‘Rice Export: don’t get stupid’
During the last fiscal year, Pakistan’s rice industry truly came to appreciate the power of price effect. Although export volume was the lowest in a decade – at 3.6 million metric tons of all rice varieties exported – export receipts were second-highest during the same period, and just 14 percent below the peak achieved during the previous year. Unit price of exports was up 16 percent on average during FY23 – or $ 90 per metric tons on average – and the worst monsoon floods and crop devastation failed to make a sizable dent in the country’s export revenue. Pakistan earned $2.2 billion from rice exports during the last fiscal, not its finest but certainly better than the downturn observed in other exporting segments of the economy, such as textile and garments which saw export earnings decline by 20 percent on average during the same period.
If rice exporters had cause to be proud of their performance last year, the ongoing season is their chance to cash in on a once in a decade bonanza and laugh their way to the bank. First, national milled rice production is expected to rise by two-thirds or 64 percent over the previous year, with the low base effect adding back 3.5 million metric tons of lost output back to national supply. The incremental output, which will take domestic production back up to 9 million metric tons, will mostly flow towards the export market – with a potential to add a billion dollars to industry’s export revenue.
Already, average export prices are $100 per metric ton higher on average during the 2M-FY24 (Jul-Aug 2023) period, with average unit price of export clocking in above $700 per metric ton based on market intelligence. This is already 16 percent higher over the full year’s average price of $600 per metric ton, and 40 percent above the last three-year average export price of approximately $500 per metric tons.
This bonanza in world rice prices comes on the back of a decline in projected global trade volume, with trade size falling from a peak of 56 million metric tons per annum to under 52 million metric tons for the marketing year 2023-24. The decline in trade volume forecast is primarily due to the ban imposed by government of India on export of non-basmati milled rice, a result of tight domestic supply conditions in that country. India is the world’s second largest rice producer after China, with domestic consumption accounting for 85 percent of national level output, and one-fourths of global rice demand.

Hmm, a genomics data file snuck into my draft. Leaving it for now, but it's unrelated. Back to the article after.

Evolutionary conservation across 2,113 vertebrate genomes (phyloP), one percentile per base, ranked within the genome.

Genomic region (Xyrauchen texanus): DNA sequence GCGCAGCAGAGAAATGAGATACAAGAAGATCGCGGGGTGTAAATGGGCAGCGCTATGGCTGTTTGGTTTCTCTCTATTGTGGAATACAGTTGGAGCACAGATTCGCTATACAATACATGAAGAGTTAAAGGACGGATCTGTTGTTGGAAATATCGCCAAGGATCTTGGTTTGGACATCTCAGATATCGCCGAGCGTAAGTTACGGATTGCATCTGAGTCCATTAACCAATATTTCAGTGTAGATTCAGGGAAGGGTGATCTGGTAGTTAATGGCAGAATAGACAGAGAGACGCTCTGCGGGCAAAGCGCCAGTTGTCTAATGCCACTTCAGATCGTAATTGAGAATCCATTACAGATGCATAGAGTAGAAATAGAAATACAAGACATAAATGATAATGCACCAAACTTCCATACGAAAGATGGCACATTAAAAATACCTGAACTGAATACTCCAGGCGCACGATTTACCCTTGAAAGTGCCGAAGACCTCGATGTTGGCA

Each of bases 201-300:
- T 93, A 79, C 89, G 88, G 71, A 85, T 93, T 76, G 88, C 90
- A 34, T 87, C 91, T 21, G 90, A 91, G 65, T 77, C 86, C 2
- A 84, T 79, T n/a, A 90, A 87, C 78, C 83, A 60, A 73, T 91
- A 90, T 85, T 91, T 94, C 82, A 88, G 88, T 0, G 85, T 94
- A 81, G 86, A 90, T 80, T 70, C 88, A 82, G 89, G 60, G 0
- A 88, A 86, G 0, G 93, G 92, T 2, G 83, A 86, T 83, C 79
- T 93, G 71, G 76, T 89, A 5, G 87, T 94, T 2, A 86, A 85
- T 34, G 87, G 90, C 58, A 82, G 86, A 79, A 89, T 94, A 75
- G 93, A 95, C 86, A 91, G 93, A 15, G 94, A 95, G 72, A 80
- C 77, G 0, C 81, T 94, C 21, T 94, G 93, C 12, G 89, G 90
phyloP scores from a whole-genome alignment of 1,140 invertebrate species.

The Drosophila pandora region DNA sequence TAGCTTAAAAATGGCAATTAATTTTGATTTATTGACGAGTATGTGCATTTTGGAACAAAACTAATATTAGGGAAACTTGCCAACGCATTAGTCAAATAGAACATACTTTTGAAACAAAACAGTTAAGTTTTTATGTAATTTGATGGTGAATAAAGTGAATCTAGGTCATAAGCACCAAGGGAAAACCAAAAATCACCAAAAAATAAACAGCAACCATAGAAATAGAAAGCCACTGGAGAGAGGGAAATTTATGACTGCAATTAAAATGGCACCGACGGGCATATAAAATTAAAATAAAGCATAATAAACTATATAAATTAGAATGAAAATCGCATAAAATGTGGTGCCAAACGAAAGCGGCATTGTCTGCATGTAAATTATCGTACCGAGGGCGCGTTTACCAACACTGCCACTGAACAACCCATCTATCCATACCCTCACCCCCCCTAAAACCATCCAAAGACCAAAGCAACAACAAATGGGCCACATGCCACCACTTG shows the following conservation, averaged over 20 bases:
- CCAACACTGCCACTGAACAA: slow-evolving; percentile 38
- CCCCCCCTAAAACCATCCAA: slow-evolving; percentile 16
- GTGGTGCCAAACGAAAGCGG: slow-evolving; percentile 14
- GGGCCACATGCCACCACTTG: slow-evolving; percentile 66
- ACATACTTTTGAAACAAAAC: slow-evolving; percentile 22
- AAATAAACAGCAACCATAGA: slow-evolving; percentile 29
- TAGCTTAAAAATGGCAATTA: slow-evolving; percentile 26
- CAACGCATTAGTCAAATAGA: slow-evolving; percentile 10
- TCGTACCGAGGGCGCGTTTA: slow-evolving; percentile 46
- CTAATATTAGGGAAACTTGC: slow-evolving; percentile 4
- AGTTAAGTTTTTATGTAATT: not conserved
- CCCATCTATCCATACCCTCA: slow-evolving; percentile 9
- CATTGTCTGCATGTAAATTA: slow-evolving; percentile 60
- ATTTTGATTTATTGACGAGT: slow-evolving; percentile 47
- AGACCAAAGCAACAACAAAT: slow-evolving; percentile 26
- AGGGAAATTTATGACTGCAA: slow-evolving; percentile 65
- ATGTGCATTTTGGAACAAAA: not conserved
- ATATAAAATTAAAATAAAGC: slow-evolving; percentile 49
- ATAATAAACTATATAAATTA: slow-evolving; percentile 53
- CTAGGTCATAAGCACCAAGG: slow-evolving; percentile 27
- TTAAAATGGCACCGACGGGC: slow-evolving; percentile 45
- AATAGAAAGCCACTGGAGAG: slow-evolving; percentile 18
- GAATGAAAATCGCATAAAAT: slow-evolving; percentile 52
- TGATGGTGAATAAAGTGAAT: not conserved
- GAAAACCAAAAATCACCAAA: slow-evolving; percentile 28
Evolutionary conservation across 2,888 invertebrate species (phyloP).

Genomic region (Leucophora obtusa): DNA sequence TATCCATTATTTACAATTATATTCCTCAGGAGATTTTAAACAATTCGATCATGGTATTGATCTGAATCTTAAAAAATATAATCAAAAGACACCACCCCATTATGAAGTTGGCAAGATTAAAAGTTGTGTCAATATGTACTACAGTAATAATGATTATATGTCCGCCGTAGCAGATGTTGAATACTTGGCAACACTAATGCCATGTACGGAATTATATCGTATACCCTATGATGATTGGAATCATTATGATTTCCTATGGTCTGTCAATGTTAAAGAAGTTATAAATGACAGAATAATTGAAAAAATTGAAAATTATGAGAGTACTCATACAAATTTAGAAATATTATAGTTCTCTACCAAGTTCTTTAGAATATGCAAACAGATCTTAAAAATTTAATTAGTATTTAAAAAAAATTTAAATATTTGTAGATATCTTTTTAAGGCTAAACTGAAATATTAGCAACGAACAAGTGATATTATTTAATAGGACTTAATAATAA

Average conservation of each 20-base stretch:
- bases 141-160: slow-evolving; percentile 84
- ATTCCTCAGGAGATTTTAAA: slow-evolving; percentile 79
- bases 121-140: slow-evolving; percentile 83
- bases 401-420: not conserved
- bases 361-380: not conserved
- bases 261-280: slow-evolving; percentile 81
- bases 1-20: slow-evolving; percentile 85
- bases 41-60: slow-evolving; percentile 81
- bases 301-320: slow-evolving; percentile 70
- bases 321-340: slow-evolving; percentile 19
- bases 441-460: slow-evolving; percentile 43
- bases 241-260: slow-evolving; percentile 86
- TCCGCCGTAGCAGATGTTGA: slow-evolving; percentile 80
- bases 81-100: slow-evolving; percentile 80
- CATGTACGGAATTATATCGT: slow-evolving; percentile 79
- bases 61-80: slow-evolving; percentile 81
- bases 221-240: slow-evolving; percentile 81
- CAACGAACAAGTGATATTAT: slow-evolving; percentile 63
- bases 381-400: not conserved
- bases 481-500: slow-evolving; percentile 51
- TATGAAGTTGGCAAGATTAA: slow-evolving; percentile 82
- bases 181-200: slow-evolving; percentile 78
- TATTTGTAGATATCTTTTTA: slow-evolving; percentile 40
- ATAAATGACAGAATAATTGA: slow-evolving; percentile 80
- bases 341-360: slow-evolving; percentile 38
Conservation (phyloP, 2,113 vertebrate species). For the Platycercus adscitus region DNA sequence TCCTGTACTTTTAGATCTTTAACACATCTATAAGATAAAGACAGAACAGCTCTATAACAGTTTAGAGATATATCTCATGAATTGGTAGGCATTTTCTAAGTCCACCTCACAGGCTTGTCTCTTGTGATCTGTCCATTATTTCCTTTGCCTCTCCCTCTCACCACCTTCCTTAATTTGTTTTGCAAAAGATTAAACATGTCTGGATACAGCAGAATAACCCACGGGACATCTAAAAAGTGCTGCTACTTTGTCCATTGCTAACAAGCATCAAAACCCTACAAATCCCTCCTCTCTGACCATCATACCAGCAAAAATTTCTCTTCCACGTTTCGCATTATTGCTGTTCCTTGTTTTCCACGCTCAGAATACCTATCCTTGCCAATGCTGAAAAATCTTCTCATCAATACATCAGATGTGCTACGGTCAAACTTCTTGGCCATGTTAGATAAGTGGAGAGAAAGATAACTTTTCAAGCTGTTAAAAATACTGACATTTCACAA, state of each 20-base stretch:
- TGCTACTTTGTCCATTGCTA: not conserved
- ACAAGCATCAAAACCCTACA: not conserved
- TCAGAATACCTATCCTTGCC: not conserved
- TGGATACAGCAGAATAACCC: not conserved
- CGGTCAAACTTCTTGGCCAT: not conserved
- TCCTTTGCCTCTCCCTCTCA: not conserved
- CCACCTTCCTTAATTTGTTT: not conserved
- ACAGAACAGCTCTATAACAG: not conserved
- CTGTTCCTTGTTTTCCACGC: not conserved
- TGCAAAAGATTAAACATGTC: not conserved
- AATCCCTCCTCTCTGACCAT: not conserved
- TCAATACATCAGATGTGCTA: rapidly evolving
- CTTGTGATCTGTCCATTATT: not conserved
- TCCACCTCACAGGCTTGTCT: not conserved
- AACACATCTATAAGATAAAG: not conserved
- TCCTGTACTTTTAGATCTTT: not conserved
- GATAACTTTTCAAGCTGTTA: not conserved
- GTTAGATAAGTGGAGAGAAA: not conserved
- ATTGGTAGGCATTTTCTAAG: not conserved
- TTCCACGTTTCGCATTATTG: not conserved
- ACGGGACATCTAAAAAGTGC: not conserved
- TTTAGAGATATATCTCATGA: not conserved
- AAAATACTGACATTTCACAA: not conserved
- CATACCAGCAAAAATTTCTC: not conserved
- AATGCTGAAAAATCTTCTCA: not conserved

The ban from India has as if lit a fire under global rice prices, which are now at their 15-year peak, and possibly on their way to breach the short-lived recorded peak of 2008. At this rate, it is only a matter of time before Pakistani exporters rake in record profits, offering the industry a realistic shot at recording $3 billion in export revenue for the first time, if not higher.
But that’s only contingent on whether the policymakers in Islamabad maintain the status quo in their rice policy. It is correct that average prices of most rice varieties are up by a minimum of 75 percent to up to 150 percent in domestic retail markets, on year-on-year basis, causing significant loss in affordability for consumers. But that’s no need to throw a tantrum. If the decision makers continue to play it cool and fight the urge of imposing any price controls in the domestic market, rice exporters will have little cause to redirect their export earnings towards the grey channel (through hawala/hundi or smuggling), provided that they also continue to receive market competitive exchange rate and access to bank financing for working capital.
If no distortive price signal is made towards market participants, exporters shall take every opportunity to bring foreign exchange earnings back from the official channel (except for the smuggling lost to Iran), which could add at least half a billion dollars to annual exports. Enough to pay for the import of 2 million metric tons of wheat, which is facing a shortfall.
But if the export revenue does not grow substantially in a year when everything – from weak domestic demand to suitable weather conditions, bumper crop, and record international market prices – has fallen into place, then rest assured that export oriented market players are still not ready to restore their faith in the rupee. Whether final proceeds are realized in LLCs based out of Dubai or elsewhere will then be inconsequential. Exporters will be richer, but not the country.https://www.brecorder.com/news/40261930
Published Date: September 7, 2023